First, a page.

Kahneman adds to the decision-making relationship of the amygdala and prefrontal cortex by describing the concepts of instinctual and deliberative choices in his most recent book, Thinking Fast and Slow (see Decision Making on Freeways).
Taking excessive risks in technology stocks in the 1990s or in housing in the mid-2000s was very damaging to many investors, but as we have seen, our lizard brains can cause investors to become overly risk averse. Over the last five years, many people have personally experienced the ill effects of unwarranted conservatism. Investment great Sir John Templeton summed up this risk by stating, “The only way to avoid mistakes is not to invest – which is the biggest mistake of all.”
Every person has a different perception and appetite for risk. The optimal amount of risk taken by any one investor should be driven by their unique liquidity needs and time horizon…not a perceived risk appetite. Typically risk appetites go up as markets peak, and conservatism reaches a fearful apex near market bottoms – the opposite tendency of rational decision making. Besides liquidity and time horizon, a focus on valuation coupled with diversification across asset class (stocks/bonds), geography (domestic/international), size (small/large), style (value/growth) is critical in controlling risk. If you can’t determine your personal, optimal risk profile, then find an experienced and knowledgeable investment advisor to assist you.
With the advent of the internet and mobile communication, our brains and amygdala continually get bombarded with fearful stimuli, leading to disastrous decision-making and damaging portfolio outcomes. Turning off the TV and selectively choosing the proper investment advice is paramount in keeping your amygdala in check. Your lizard brain may protect you from getting eaten by a lion, but falling prey to this structural brain flaw may eat your investment portfolio alive.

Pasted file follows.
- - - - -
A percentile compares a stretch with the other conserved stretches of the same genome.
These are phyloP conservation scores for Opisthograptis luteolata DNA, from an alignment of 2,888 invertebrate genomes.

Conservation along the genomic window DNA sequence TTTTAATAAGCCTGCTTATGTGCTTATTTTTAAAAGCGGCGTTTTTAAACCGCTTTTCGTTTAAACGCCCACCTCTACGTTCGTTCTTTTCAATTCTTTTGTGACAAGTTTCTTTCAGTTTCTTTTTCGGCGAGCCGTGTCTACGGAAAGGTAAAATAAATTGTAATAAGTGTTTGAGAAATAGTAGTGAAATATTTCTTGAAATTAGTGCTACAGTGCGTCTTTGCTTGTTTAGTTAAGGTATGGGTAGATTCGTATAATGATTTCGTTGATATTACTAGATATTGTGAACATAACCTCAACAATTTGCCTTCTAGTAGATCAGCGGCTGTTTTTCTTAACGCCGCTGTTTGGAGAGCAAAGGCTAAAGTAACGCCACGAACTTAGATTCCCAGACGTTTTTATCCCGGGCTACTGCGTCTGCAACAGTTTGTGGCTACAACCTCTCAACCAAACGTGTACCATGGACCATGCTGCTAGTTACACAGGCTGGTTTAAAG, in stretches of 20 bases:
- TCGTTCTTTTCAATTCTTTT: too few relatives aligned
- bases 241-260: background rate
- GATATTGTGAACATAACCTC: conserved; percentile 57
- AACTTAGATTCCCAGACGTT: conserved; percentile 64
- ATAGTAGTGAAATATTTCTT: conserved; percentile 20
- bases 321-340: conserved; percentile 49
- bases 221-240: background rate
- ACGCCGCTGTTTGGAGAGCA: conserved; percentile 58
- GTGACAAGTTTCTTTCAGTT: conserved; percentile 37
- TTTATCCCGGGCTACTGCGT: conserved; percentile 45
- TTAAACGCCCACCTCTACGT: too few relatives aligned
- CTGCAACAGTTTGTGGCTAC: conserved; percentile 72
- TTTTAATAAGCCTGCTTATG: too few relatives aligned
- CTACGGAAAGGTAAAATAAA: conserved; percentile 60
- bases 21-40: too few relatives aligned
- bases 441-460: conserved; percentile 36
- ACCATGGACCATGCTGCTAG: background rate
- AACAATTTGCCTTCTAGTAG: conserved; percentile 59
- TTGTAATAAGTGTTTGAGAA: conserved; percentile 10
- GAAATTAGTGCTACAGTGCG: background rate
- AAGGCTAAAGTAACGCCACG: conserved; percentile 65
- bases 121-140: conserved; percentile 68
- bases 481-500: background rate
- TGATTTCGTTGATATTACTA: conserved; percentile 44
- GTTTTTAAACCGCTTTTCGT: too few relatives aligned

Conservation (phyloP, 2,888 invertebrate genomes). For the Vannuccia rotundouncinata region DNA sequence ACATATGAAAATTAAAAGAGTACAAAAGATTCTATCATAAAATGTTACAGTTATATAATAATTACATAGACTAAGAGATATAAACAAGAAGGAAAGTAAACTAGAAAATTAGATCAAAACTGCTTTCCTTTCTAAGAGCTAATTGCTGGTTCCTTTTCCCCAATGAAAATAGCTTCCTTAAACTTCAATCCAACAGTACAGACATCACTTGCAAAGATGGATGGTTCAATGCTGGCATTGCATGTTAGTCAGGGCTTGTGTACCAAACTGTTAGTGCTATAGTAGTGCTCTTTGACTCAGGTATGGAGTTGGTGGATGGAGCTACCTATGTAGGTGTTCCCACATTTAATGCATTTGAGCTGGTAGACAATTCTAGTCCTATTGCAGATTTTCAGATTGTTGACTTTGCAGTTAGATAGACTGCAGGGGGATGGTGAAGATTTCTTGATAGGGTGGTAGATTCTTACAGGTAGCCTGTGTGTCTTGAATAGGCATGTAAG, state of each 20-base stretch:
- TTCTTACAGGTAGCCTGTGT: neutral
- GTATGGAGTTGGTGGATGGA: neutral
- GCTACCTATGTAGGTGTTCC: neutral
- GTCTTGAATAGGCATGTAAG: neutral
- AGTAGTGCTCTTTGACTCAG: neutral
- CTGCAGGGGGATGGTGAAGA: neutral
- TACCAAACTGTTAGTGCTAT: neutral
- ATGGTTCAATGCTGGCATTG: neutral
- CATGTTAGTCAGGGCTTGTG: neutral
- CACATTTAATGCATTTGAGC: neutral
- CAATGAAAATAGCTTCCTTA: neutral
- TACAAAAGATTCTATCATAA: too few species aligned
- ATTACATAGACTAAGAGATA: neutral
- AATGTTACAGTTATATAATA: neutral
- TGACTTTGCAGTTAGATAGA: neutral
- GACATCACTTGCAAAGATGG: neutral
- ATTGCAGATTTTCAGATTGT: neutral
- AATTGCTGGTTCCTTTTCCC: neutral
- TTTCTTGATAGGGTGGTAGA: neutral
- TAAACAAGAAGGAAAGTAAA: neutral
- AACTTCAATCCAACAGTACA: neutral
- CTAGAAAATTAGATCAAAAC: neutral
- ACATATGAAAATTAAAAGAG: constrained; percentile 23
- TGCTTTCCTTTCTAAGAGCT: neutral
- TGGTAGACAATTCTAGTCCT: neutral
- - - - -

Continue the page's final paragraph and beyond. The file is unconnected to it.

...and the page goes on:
Wade W. Slome, CFA, CFP®
Plan. Invest. Prosper.
DISCLOSURE: Sidoxia Capital Management (SCM) and some of its clients hold positions in certain exchange traded funds (ETFs), but at the time of publishing SCM had no direct position in any other security referenced in this article. No information accessed through the Investing Caffeine (IC) website constitutes investment, financial, legal, tax or other advice nor is to be relied on in making an investment or other decision. Please read disclosure language on IC Contact page.
Entry filed under: Behavioral Finance, Education. Tags: amygdala, behavioral finance, brain, Daniel Kahneman, investing, liquidity, Peter Lynch, risk, Seth Godin, time horizon, Wade Slome, William O'Neil.